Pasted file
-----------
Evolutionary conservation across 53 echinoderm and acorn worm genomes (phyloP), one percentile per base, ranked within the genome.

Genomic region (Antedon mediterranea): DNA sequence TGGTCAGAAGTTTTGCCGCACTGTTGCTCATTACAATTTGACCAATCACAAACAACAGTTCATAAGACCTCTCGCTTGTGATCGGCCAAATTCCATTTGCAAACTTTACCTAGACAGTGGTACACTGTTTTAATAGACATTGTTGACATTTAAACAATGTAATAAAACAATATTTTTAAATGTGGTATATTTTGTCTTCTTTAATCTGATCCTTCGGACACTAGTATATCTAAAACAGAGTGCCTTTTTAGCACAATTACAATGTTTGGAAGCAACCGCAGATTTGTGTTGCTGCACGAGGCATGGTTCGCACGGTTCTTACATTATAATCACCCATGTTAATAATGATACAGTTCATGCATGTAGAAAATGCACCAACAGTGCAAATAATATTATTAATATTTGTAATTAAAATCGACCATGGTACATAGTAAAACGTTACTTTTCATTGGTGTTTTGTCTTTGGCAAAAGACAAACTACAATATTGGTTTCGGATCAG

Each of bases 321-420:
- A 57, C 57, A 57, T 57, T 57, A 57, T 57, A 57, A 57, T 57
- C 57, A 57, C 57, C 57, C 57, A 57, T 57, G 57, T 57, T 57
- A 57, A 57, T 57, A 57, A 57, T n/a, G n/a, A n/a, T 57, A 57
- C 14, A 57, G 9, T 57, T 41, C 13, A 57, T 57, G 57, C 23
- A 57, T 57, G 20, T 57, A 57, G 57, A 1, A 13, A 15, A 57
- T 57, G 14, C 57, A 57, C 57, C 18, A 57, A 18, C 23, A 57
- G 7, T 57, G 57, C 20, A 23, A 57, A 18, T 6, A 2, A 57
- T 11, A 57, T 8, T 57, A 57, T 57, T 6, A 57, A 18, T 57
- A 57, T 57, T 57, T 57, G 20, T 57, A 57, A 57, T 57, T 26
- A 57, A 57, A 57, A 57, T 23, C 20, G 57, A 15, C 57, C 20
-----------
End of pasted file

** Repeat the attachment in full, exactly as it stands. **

Evolutionary conservation across 53 echinoderm and acorn worm genomes (phyloP), one percentile per base, ranked within the genome.

Genomic region (Antedon mediterranea): DNA sequence TGGTCAGAAGTTTTGCCGCACTGTTGCTCATTACAATTTGACCAATCACAAACAACAGTTCATAAGACCTCTCGCTTGTGATCGGCCAAATTCCATTTGCAAACTTTACCTAGACAGTGGTACACTGTTTTAATAGACATTGTTGACATTTAAACAATGTAATAAAACAATATTTTTAAATGTGGTATATTTTGTCTTCTTTAATCTGATCCTTCGGACACTAGTATATCTAAAACAGAGTGCCTTTTTAGCACAATTACAATGTTTGGAAGCAACCGCAGATTTGTGTTGCTGCACGAGGCATGGTTCGCACGGTTCTTACATTATAATCACCCATGTTAATAATGATACAGTTCATGCATGTAGAAAATGCACCAACAGTGCAAATAATATTATTAATATTTGTAATTAAAATCGACCATGGTACATAGTAAAACGTTACTTTTCATTGGTGTTTTGTCTTTGGCAAAAGACAAACTACAATATTGGTTTCGGATCAG

Each of bases 321-420:
- A 57, C 57, A 57, T 57, T 57, A 57, T 57, A 57, A 57, T 57
- C 57, A 57, C 57, C 57, C 57, A 57, T 57, G 57, T 57, T 57
- A 57, A 57, T 57, A 57, A 57, T n/a, G n/a, A n/a, T 57, A 57
- C 14, A 57, G 9, T 57, T 41, C 13, A 57, T 57, G 57, C 23
- A 57, T 57, G 20, T 57, A 57, G 57, A 1, A 13, A 15, A 57
- T 57, G 14, C 57, A 57, C 57, C 18, A 57, A 18, C 23, A 57
- G 7, T 57, G 57, C 20, A 23, A 57, A 18, T 6, A 2, A 57
- T 11, A 57, T 8, T 57, A 57, T 57, T 6, A 57, A 18, T 57
- A 57, T 57, T 57, T 57, G 20, T 57, A 57, A 57, T 57, T 26
- A 57, A 57, A 57, A 57, T 23, C 20, G 57, A 15, C 57, C 20